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Aero wheels v aero helmet

Sorry if this has already been brought up, I was wondering if anybody has any info relating to how much of a time saving aero wheels give you in a 180km time trial and what the saving of an aero helmet is on the same ride. I already have the aero wheels on my road bike and now considering getting an aero helmet.


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    TTX PROTTX PRO Posts: 225
    I only use an aero helmet for when im racing otherwise you find there very unconfortable especialy in the summer when its very hot due to there being less air circulation.My advise is have one for racing but for anything else i recommend a Specialized S-WORKS 2D,lightest helmet on the market,very aero,confortable and becouse its so light you forget it even there.
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    feesfees Posts: 28
    A mate of mine imports Louis Garneau and he has a LG Rocket for me which I am thinking of buyig. I will only use it for racing and not to train with.
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    BopomofoBopomofo Posts: 980
    There's a table in the book 'Swim Bike Run' by Wes Hobson et al. that gives numbers for approximate time savings on a 40km bike ride.

    From memory it says 3 mins for aero bars, 1.5 mins for aero wheels and something like 30s for a streamlined hat (compared to a normal hat, rather than a bare head, of course).

    I think for those of us who are wildly inconsistent with our times it would probably be easier to understand a list of kit versus power required to maintain, say, 25mph on the flat. I've not yet found such a list, though.
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    Hi guys

    There's a great reasearch article that we've put a link to from our website http://www.shop.kinetic-one.co.uk/bike-fit--performance-knowledge-base-1-w.asp (Loads of people seem to claim its there research which is a bit odd - including Cevelo which gives it a bit of credibility too I guess!) It looks well researched.

    It attempts to scientifically quanitify the relative and absolute benefits of (1) good riding position, (2) aero wheels (3) aero frame - and basically concludes that the importance is in just that order. No mention of helmets from what I recall.

    What I can say from the limited experience I have on working in a wind tunnel with some boffin guys at Drag2Zero is that position does seem to be by far the most significant contributor with any thing up to 85% of the drag created being attributable to the rider rather than bike. As the helmet is one of the leading edges of the lump that is the rider - it must be significant on its own. Not sure how helpful this last bit is!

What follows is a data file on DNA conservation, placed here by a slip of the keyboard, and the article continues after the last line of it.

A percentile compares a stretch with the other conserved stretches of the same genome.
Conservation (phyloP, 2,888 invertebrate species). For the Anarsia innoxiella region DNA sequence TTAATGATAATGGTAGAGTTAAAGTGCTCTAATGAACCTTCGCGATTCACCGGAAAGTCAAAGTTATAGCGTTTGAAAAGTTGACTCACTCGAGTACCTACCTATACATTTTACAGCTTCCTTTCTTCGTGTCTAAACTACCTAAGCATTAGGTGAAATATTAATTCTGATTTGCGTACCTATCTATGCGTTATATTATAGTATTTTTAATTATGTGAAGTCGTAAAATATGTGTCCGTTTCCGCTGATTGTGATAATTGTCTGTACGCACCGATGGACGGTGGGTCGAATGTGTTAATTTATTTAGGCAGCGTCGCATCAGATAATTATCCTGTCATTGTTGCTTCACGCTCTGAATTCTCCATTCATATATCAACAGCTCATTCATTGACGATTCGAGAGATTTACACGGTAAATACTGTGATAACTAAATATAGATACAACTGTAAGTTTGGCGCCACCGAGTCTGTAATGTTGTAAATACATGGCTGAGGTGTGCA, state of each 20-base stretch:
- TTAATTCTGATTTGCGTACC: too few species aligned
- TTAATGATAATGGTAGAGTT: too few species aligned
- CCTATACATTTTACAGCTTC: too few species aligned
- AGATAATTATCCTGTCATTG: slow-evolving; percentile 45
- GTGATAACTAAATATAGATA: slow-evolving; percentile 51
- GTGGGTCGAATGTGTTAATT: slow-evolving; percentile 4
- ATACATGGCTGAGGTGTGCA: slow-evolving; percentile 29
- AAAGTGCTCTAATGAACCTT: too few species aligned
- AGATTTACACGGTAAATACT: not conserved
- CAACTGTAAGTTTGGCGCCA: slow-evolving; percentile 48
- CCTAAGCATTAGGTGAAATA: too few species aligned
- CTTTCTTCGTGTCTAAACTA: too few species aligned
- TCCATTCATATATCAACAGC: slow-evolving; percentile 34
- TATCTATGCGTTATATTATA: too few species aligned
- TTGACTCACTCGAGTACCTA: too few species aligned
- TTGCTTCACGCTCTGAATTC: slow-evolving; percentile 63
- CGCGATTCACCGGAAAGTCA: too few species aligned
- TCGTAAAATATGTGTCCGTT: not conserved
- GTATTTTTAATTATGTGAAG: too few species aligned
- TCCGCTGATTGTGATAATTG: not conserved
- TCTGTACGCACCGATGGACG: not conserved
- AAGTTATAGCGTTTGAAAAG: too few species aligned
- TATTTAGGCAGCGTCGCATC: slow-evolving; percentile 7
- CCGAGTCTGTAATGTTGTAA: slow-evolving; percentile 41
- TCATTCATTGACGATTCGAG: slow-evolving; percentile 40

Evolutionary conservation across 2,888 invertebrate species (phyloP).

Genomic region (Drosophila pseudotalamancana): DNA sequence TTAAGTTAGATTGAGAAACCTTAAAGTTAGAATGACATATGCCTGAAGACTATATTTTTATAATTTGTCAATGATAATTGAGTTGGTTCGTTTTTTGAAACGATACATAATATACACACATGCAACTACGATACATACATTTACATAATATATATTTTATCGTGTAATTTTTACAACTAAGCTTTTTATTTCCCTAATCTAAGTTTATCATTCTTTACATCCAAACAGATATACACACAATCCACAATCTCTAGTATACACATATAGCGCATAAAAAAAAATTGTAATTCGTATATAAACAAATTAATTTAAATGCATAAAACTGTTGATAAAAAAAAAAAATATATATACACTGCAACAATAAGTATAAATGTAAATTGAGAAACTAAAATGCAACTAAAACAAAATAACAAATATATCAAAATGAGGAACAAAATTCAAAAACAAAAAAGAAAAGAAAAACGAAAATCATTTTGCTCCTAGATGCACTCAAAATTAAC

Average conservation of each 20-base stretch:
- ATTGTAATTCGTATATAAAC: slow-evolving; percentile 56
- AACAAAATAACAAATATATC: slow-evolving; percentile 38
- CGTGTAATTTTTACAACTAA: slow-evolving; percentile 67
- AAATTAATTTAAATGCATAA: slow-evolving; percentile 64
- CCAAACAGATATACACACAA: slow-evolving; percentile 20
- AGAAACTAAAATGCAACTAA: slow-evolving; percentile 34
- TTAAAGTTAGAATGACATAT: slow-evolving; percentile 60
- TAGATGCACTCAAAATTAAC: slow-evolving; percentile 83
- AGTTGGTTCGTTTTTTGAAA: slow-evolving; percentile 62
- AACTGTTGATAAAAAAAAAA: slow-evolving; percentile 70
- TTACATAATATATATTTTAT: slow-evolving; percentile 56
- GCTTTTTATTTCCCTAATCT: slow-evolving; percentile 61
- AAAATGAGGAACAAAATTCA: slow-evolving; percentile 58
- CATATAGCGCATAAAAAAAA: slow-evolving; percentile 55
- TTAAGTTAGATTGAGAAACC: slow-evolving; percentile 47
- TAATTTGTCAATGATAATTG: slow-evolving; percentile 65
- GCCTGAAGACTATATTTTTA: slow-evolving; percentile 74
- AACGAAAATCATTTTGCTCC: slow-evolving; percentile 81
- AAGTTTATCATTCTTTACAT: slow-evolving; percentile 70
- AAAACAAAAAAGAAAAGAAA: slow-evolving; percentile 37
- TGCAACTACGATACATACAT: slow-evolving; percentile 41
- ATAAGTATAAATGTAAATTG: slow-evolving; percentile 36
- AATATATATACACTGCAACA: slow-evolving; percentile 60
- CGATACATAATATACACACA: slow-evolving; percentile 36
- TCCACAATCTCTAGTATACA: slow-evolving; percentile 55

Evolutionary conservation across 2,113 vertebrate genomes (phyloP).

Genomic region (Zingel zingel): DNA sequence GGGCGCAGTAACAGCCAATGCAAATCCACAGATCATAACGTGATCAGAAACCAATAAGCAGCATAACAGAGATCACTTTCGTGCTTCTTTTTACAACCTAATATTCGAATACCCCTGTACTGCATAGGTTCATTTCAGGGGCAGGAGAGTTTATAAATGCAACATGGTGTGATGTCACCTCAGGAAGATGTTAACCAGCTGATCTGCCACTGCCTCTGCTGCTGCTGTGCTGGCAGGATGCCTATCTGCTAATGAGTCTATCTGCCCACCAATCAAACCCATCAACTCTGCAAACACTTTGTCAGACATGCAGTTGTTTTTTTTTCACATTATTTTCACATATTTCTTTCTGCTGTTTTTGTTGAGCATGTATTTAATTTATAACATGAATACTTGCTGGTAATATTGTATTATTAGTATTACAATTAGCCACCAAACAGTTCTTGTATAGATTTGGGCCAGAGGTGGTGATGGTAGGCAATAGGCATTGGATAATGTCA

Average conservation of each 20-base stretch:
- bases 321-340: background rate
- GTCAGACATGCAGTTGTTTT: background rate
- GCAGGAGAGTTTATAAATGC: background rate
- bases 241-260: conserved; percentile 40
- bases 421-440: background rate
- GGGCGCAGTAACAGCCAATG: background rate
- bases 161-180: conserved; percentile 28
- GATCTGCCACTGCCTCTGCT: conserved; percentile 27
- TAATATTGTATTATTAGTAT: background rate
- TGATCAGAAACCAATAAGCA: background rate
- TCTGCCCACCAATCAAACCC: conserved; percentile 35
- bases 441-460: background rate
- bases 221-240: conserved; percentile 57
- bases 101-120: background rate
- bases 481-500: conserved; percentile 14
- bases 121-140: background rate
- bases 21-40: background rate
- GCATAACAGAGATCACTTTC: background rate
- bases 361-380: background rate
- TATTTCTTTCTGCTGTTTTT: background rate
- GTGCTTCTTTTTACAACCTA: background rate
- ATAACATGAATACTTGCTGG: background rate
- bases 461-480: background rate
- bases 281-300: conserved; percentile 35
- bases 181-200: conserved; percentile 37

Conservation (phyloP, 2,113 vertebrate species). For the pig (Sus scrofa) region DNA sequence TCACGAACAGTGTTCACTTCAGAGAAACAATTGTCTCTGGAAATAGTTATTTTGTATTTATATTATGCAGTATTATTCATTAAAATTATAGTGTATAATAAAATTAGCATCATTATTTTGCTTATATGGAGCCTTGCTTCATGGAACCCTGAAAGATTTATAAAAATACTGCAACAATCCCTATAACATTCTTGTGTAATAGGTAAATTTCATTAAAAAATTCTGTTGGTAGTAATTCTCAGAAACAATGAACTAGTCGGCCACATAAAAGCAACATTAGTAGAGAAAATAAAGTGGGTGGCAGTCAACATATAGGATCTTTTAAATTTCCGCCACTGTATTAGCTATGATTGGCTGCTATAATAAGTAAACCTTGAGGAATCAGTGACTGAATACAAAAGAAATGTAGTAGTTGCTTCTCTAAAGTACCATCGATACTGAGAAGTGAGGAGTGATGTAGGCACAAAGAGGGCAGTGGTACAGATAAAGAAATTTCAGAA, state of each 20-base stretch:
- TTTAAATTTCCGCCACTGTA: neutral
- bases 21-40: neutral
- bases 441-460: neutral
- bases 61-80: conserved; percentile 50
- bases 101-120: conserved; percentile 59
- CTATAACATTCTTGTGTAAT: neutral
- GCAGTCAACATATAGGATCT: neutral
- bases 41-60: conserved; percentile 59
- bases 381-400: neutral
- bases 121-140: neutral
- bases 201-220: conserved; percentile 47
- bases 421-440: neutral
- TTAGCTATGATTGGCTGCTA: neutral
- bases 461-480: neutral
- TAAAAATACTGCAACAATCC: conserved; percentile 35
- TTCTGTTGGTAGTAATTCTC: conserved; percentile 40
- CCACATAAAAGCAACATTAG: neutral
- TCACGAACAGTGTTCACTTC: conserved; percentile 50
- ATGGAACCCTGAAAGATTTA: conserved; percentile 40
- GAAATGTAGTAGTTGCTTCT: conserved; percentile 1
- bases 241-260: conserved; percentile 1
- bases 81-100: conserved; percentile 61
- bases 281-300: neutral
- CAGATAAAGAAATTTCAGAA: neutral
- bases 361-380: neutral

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    krazycalkrazycal Posts: 45
    I've been told it's around 1/2 second per mile for aero helmet

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    On the same theme. I need a set of aero bars to clip onto a Bianchi 928 C2C to have a stab at Ironman UK. I have FSA Pro carbon contoured so simple bolt on's don't look like they'll fit. I was thinking about a bar that attached to the stem.

    Was planning to reverse the seat post and add on the bars rather than the expense of a new tri bike. Is this a valid idea as i'm trying to strike the balance of comfort over 180k and not loosing 3mins per 40k by not being streamlined?

    Any help appreciated
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    aero blobaero blob Posts: 29
    Reversing seat posts to get a steeper angle is always an interesting one.

    On the plus: It can give you the tri-specific seat angle you are looking for - with all the accompanying muscle recruitment benefits and at the same time it enables a more appropriate angle between upper leg and torso when you're on the tri-bars compared to how it would be with the seatpost the right way round.

    However there's a pretty major downside. Your Bianchi is designed to be ridden as a road bike with relaxed geometry - roadie style. Reversing the seatpost will upset the geometry and change the centre of greavity and handling characteristics. If you were to try for a really agressive position on the aero-bars then this could potentially be dangerous on downhills and bends. As you're going for irnonman distances rthis is perhaps less likely than for sprints etc.

    Tri geometry bikes (78-80 degrees for example) are designed to have longer wheelbases and more generous fork rake angles to compensate for the steep angles and to put the centre of gravity further back.

    Hope this helps. We've seen a slow but steady rise in people coming to bike-fitting's over the last few years after they've had falls or near-misses due to this issue. Its also particularly critical that your bike is not too small for you as this would also serve to increase the tendency to push the centre of gravity forward.

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